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Michigan Apples May Help You Prevent Diabetes

Just about everyone knows a family member or friend whose life has been affected by diabetes and it’s no surprise since millions of people worldwide are diagnosed with this disease. Many more individuals have prediabetes. This is where blood sugar levels are elevated but not high enough to be diagnosed as diabetes. According to the Centers for Disease Control, almost 34% of U.S. adults aged 18 years or older and nearly half (48.3%) of adults aged 65 years or older have prediabetes and most of these people may not even know they have it. Prediabetes puts you at increased risk of developing type 2 diabetes, heart disease, and stroke. Fortunately, progressing from prediabetes to diabetes isn't inevitable and by making key lifestyle changes you can significantly reduce your risk. Here are 6 steps you can take to help prevent your risk of getting diabetes.

1. Manage your weight. Although not everyone who develops type 2 diabetes is overweight, the majority are. Losing even a small amount of weight can help reduce this risk and studies show that the more you lose, the more benefits you'll experience. One study of more than 1,000 people with prediabetes found that for every kilogram (2.2 lbs.) of weight participants lost, their risk of diabetes reduced by 16%, up to a maximum reduction of 96%.1 One important component of any weight loss plan is the inclusion of more low calorie, nutrient-rich fruits and vegetables. Michigan Apples for example are a rich source of vitamins, minerals, fiber and phytochemicals all in a portable and filling 90 calorie package. Enjoy one for an easy snack or as part of a healthy meal.

If you need help with weight management, visit a Registered Dietitian who can help you create a plan specific to your needs.

2. Be physically active. Physical activity help with weight management and has also been shown to reduce insulin resistance and blood sugar in overweight and prediabetic adults.2 Think about physical activity in two ways. First of all, look at ways that you can simply move more throughout your day. Walk the dog, park father out from the grocery store and take the stairs when available – it all adds up! Another way to increase physical activity is by scheduling activity time. This may be a walking club with neighbors, fitness classes at the YMCA or exercising to a home video. Whatever you choose, it's best to pick activities that you enjoy, can engage in regularly and feel you can stick with long-term. The current recommendation of 2-1/2 hours a week of moderate aerobic activity (30 minutes for 5 days a week) can help prevent diabetes. Most importantly, don’t give up! If you fall back one week, just get back to it the next.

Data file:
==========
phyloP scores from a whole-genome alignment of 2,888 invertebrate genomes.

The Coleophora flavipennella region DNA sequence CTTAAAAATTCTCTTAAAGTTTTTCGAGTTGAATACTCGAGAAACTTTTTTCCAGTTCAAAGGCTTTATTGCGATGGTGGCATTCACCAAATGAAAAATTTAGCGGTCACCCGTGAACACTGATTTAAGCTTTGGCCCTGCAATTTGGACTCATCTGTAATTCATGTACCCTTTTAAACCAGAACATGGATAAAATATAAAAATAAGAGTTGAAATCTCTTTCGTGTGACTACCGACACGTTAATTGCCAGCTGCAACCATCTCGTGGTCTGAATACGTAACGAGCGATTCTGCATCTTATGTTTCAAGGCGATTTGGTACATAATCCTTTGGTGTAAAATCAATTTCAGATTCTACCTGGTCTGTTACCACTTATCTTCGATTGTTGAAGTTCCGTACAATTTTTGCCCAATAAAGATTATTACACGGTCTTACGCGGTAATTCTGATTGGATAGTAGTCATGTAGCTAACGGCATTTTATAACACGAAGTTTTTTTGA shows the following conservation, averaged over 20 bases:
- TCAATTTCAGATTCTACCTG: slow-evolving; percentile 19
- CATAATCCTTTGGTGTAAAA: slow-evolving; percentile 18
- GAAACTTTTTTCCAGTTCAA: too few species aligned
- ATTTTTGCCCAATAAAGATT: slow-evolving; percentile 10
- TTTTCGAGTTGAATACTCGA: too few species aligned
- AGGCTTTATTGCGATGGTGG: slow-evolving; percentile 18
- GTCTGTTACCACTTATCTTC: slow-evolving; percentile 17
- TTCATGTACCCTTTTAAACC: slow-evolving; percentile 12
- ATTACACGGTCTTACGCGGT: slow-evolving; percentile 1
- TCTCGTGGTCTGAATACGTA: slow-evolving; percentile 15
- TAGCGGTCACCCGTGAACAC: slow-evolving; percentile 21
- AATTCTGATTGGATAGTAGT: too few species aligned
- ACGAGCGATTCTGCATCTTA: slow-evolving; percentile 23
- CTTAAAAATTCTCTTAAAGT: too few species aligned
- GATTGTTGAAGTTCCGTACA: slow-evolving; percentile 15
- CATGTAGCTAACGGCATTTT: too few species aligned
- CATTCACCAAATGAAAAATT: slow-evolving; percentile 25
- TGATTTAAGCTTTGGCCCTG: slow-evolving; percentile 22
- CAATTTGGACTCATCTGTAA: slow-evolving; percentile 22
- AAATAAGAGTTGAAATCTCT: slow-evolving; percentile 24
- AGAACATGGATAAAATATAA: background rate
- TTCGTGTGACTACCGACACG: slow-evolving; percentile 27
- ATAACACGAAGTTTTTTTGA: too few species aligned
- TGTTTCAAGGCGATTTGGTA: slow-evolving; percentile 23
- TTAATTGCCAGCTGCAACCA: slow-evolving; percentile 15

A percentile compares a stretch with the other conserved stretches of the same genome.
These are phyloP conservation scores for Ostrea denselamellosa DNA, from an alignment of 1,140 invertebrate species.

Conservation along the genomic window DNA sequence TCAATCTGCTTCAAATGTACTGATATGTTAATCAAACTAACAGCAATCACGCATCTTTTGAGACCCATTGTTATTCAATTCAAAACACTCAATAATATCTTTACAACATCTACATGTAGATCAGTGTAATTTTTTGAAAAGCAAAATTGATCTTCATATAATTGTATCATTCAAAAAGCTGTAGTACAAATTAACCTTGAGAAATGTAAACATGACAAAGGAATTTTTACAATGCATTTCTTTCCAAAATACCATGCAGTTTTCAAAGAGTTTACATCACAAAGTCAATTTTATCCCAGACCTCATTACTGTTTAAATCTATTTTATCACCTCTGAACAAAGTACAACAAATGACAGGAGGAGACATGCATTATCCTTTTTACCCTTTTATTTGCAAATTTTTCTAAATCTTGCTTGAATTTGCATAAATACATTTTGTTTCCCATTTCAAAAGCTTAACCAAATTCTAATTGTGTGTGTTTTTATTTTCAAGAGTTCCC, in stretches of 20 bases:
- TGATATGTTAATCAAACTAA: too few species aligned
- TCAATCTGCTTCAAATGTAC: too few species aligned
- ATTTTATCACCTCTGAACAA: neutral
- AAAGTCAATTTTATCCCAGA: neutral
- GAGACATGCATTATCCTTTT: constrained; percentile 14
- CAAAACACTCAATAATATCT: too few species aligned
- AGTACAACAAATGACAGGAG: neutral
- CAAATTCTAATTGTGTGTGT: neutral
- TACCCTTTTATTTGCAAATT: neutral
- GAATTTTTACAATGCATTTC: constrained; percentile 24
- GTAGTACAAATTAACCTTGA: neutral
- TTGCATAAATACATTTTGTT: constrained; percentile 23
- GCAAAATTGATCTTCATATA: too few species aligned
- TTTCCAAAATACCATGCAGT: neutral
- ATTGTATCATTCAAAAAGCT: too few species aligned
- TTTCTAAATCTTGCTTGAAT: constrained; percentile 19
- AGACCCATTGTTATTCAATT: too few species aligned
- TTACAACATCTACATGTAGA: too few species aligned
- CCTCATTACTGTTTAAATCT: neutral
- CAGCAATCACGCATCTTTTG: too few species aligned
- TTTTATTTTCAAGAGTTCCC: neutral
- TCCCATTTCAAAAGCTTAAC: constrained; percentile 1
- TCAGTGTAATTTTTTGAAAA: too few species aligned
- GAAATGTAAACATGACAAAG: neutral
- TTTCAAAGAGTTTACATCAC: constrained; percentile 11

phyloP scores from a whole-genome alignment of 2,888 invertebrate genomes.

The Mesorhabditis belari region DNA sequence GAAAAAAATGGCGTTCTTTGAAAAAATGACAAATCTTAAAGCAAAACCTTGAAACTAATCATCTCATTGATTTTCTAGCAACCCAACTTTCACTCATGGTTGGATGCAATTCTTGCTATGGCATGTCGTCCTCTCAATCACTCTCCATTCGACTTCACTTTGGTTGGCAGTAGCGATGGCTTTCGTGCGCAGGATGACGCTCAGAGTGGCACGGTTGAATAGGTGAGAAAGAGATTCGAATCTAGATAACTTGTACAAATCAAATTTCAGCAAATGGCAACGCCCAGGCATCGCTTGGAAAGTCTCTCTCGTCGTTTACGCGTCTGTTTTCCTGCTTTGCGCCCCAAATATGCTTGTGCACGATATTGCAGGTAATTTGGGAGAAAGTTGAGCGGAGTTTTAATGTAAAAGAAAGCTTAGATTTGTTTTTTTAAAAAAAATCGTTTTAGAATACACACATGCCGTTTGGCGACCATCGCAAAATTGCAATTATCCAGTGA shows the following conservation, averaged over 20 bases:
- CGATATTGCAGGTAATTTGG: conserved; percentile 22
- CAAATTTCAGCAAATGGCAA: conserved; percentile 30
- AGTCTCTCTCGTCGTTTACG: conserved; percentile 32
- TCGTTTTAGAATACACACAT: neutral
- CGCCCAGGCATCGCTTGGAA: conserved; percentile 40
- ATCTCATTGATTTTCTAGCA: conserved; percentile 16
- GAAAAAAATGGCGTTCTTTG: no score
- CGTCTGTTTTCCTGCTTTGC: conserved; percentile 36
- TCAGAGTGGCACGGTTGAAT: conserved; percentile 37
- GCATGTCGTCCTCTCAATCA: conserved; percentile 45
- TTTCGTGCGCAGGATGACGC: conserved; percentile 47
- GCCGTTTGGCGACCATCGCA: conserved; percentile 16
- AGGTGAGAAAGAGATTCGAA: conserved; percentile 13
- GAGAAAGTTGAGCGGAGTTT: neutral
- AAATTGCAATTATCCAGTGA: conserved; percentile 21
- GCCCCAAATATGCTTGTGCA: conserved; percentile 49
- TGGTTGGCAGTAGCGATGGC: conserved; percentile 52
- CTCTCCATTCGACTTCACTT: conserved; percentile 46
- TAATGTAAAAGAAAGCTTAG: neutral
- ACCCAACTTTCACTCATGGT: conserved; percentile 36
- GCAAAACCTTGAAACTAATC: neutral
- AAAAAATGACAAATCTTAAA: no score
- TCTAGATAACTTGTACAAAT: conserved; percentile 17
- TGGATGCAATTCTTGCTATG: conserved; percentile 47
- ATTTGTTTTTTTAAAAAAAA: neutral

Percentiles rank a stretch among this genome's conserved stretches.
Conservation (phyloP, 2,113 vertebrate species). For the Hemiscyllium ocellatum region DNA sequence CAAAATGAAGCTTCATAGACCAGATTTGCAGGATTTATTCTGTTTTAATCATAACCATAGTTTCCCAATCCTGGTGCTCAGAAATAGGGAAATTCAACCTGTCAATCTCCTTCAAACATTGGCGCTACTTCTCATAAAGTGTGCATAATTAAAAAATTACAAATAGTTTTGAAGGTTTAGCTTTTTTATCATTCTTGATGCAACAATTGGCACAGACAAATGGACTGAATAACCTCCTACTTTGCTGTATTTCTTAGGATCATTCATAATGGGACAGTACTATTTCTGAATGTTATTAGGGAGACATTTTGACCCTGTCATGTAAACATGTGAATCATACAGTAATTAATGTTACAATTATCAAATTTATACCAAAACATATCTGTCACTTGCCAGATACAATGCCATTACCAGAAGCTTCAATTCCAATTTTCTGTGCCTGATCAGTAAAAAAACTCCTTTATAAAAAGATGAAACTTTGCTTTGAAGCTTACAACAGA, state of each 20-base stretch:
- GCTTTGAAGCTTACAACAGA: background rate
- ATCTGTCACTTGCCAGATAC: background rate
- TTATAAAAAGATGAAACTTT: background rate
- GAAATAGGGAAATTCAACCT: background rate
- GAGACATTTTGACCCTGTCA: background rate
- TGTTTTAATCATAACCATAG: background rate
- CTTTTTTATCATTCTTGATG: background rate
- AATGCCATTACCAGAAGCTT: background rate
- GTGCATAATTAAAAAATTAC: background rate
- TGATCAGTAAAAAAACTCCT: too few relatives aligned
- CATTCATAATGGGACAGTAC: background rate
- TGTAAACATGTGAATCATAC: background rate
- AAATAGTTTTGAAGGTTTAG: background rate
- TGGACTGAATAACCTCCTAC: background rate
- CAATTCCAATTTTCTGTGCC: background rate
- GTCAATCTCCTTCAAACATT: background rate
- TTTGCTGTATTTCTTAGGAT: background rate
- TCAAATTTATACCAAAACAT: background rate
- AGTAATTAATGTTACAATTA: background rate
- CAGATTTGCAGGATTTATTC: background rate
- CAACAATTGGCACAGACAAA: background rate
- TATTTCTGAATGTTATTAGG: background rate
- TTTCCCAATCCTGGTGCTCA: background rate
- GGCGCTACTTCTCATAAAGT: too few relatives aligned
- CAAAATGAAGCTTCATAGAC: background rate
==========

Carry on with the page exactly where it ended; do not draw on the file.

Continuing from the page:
3. Think about what you drink. Sticking with water most of the time helps you avoid high caloric beverages that are high in sugar. Unsweetened coffee and tea may also provide some benefits. Studies have reported that drinking coffee on a daily basis reduced the risk of type 2 diabetes. In addition, coffee and tea have antioxidants known as polyphenols that may help protect against diabetes.3 Green tea specifically contains a unique antioxidant compound called epigallocatechin gallate (EGCG) that has been shown to reduce blood sugar release from the liver and increase insulin sensitivity.4

4. Avoid portion distortion – Avoiding over-sized portions can help reduce insulin and blood sugar levels as well as aid your weight loss efforts. A study with prediabetic men found that those who reduced food portion sizes and adhered to other positive nutrition behaviors had a 46% lower risk of developing diabetes than the men who did not make lifestyle changes.5 Make portion control easy by keeping some individual, better-for-you frozen meals on hand along with fresh fruit such as Michigan Apples – they’re already perfectly portioned.

5. Consume more fiber. Most people do not consume the recommended amount of fiber which is approximately 25 grams per day. Fiber is beneficial for gut health, diabetes and weight management. One Michigan apple has about 4.5 grams of fiber which helps promote fullness and slows down digestion and thus the rise in blood sugar. In fact, studies have shown that adequate fiber helps keep blood sugar and insulin levels low.6,7 The soluble fiber in apples also helps lower cholesterol.